The Office of the President of the UN General Assembly (PGA) convened a retreat under the theme ‘Catalyzing New Coalitions to Accelerate Co-Financing of Sustainable Infrastructure: Challenges and Opportunities’.
The retreat underscored the role of sustainable infrastructure investments in achieving the SDGs.
June 2017: Participants at a retreat convened by the Office of the President of the UN General Assembly (UNGA) stressed that sustainable infrastructure investments are crucial for achieving the Sustainable Development Goals (SDGs). The retreat discussed mobilizing new and additional resources for financing sustainable infrastructure in developing countries, aligning investments with the Sustainable Development Goals (SDGs) and the role of the UN in this endeavor.
The retreat convened under the theme, ‘Catalyzing New Coalitions to Accelerate Co-Financing of Sustainable Infrastructure: Challenges and Opportunities,’ and met from 12-14 June 2017, in Tarrytown, New York, US. The retreat aimed to: identify new and innovative strategies for accelerating and scaling up financing; create an opportunity for representatives from governments and the financial services sectors to exchange views; and support developing countries in preparing for the 2017 session of the High-level Political Forum for Sustainable Development (HLPF), which met from 10-19 July 2017 in New York.
Retreat participants suggested prioritizing the alignment of environmental, social and governance reporting guidelines with the SDGs and encouraging the standardization of criteria by the corporate sector and investors to create a level playing field.
During the retreat, participants underscored: the importance of developing local and regional financial markets, and continuing official development assistance (ODA) for technical cooperation and capacity building; and the need for innovative risk sharing instruments and more efficient information exchange platforms. They suggested: prioritizing the alignment of environmental, social and governance reporting guidelines with the SDGs and encouraging the standardization of criteria by the corporate sector and investors to create a level playing field; that credit rating agencies consider the latest, most accurate data available on developing and emerging market countries in order to provide a strong foundation for risk profiles; and that the Development Assistance Committee of the Organization for Economic Co-operation and Development (OECD-DAC) continue reviewing the way guarantees for sustainable investments are counted as ODA, in order to prevent increased debt sustainability ceilings.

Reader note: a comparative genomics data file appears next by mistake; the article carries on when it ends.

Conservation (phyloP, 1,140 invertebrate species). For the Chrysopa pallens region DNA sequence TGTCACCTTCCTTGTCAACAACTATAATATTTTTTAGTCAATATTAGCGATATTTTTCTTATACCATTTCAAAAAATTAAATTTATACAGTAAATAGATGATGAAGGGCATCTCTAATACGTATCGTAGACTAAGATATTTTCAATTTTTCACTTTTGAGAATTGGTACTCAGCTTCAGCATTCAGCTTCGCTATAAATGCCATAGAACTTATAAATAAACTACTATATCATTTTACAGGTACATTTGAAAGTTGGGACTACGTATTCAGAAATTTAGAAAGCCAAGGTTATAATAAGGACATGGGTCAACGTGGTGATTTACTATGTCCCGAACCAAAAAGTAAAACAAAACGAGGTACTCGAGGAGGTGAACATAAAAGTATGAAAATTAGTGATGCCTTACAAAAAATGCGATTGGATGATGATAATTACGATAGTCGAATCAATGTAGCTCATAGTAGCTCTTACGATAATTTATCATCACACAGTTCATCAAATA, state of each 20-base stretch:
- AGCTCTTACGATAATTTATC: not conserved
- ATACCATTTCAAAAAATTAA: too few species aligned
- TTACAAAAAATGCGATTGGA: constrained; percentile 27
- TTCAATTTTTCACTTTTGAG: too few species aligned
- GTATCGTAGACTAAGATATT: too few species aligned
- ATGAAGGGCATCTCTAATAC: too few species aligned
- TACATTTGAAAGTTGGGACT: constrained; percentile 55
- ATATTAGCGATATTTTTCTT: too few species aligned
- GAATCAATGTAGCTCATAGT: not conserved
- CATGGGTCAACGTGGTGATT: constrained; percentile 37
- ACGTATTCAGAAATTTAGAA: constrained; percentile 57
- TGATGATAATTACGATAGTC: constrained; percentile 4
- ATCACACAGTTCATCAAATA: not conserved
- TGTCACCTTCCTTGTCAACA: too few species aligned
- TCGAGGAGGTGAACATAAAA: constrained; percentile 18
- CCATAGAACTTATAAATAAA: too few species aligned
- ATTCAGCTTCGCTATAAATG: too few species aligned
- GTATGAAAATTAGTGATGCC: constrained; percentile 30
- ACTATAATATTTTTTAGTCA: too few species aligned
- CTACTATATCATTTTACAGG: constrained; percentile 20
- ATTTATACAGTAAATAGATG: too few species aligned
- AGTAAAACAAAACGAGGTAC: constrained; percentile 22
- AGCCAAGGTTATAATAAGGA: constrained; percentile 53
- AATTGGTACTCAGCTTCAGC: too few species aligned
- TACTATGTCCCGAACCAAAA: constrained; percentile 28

Participants suggested the UN catalyze pipelines of bankable projects, encourage new partnerships and stimulate alliances between domestic and cross-border investors, which can co-finance sustainable infrastructure. They further suggested that the UN, inter alia: engage with other international institutions to remove regulatory obstacles and align international strategies to support the SDGs; play an intermediary role by convening key stakeholders and helping create coalitions of interests to mobilize and accelerate infrastructure financing; and bring together global financial institutions to discuss updating traditional approaches to financial stability in order to scale-up capital in sustainable infrastructure investments. In addition, they called on governments to help stimulate innovative ‘co-financing clubs’ that can underwrite sustainable infrastructure projects.
Retreat attendees also recommended, inter alia: mobilizing capital from multiple sources in order to expand infrastructure investment; applying public capital at the early stages of project development; increasing understanding of private investors’ needs and constraints and the risk perceptions that shape investment decisions; addressing risk during the formulation and design phases of infrastructure project development; and engaging host-country stakeholders in project design and decision-making in order to gain community acceptance.
Discussions identified other potential areas of engagement, including: aligning commercial, philanthropic and government entities to stimulate performance-driven infrastructure financing related to tropical forests and biodiversity protection; and encouraging the creation of sovereign green bonds that could protect domestic irrigated agriculture and improve water-use efficiency in regions vulnerable to the negative impacts of climate change.
The outcomes of the retreat will contribute, in particular, to achieving SDGs 9 (industry, innovation and infrastructure), SDG 8 (decent work and economic growth) and SDG 17 (partnerships for the Goals). Participants included representatives from government, the private financial sector, development finance institutions, academia, the UN Secretariat and other international organizations. The retreat convened in collaboration with UN Environment and the School of Advanced International Studies (SAIS) of the Johns Hopkins University, and with support from the Permanent Representatives of Canada and Jamaica to the UN, co-chairs of the Group of Friends of Sustainable Development Goals Financing. [IISD Sources] [UNGA President Website] [Event Website]